Three years down the line

It’s been three years since I wrote anything on this thread, but it’s not down to laziness or that I’ve run out of ideas. It’s more that the F35B is now firmly established with the RAF and is even flying off the new aircraft carrier Queen Elizabeth, so I can no longer extol the virtues of the Harrier against the Lightning, because it ain’t ever coming back.

Yes, the Harrier was a marvellous piece of engineering and performed very well in its over 40 years of RAF/RN service, and comparisons are still being made with what the UK calls the Lightning and the US calls the F35A, B or C. The arguments about the F35 have raged over the last 5 years about its efficacy, performance, price and value, but I have to concede that after all this time, it is at least equal to the Harrier in some respects, and better at others. I doubt it the F35 was ever envisaged to be taken in to a muddy field and flown off of PSP planking like the Harrier, but then it was never intended to do so. In fact I’m not sure if it was ever meant for rough field or uneven surface handling, but I could be wrong. It performs admirably taking off from a metal runway or carrier, but is still susceptible to attack on the ground. At least the Harrier could, in certain circumstances, take off vertically and fly away; the F35 can’t do that. It’s more of STOVL aircraft, and whether the Harrier was a true STOL aircraft could be open to debate. It couldn’t take off vertically with more than 500 lb of fuel and no weapons, but could take off from a short runway with maybe 2000 lb and weapons hanging off the pylons. The F35 by contrast has enormous carrying capacity and a dazzling array of weapons. But the comparisons must stop, the Harrier is dead, long live the F35 to paraphrase the crowning ceremony of royalty.

The F35 has proved itself in combat and is now in the lexicon of the RAF, who are now down to just two combat aircraft; the Typhoon and the LIghtning. Compare this to a time not many years ago, when we had: Tornado, Harrier, Buccaneer, Phantom, and the old Lightning, all around at the same time, but all doing a specific job. That we’ve got just two aircraft performing all the jobs that were done before is perhaps testament to the designers, who have been helped with new technologies which could only be dreamed of a few years ago. The F35 will possibly be in service for 50 years, but will it be needed in the not too distant future?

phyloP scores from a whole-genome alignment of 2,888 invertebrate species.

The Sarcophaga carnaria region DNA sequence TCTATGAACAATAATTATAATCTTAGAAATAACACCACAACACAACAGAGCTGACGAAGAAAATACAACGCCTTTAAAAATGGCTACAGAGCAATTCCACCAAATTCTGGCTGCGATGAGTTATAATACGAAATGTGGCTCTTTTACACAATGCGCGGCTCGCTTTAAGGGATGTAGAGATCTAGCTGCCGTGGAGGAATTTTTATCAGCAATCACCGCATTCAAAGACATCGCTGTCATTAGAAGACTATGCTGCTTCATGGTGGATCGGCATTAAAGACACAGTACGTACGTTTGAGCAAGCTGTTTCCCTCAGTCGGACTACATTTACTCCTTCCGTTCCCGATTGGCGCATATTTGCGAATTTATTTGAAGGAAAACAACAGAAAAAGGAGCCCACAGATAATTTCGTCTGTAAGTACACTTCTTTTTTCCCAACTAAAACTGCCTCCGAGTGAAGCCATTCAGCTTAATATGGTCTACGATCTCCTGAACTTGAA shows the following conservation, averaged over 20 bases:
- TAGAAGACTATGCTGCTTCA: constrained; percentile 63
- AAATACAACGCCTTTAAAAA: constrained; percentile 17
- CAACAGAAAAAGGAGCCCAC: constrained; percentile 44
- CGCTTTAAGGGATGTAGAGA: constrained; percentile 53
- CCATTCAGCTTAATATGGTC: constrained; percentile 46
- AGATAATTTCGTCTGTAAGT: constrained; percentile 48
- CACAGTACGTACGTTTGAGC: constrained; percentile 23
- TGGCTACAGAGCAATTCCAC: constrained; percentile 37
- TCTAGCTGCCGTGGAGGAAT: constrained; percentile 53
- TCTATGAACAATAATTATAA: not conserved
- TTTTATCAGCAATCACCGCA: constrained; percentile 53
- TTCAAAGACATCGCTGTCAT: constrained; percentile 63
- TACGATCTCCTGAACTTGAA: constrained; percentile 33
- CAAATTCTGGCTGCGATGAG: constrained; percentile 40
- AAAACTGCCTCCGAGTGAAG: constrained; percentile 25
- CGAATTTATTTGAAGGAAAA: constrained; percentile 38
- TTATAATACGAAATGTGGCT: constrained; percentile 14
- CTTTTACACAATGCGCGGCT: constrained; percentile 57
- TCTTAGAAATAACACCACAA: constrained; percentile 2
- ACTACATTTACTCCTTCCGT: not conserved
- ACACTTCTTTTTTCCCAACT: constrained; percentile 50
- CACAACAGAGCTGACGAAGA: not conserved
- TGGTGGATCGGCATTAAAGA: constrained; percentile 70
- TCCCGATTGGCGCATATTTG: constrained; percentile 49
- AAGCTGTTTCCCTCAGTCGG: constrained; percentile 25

Drones or autonomous aircraft are big business now. Who can remember when in the late 50s Duncan Sandys, defence minister, produced his master plan for the RAF that manned aircraft were old hat and everything would be covered by missiles. That didn’t last long, mainly because the missiles of the time were solidly ground based and were not what you would call ‘mobile’, but our responsibilities were spread around the world so missiles were not really a good plan. At the time we had the Javelin, Lightning, Canberra and Hunter which were state of the art at the time, and were threatened with being scrapped. They weren’t and the defence of the country went back to the tried and trusted (at the time) of interceptors and long range bombers for the nuclear deterrent. But I digress, drones are used extensively but are not the end of the road for manned combat aircraft, just a additional aid to their task.

With the F35 being well established as the UK’s premier all purpose combat fighter/bomber/interdictor supplemented by the Typhoon, it seems the UK’s defence needs are well covered for the foreseeable future. When we get the balance of the order, which may take up to 2030 to receive all 138 on order, we will be well set to defend the country which is, after all, the main job of any government.

RAF F35s in echelon

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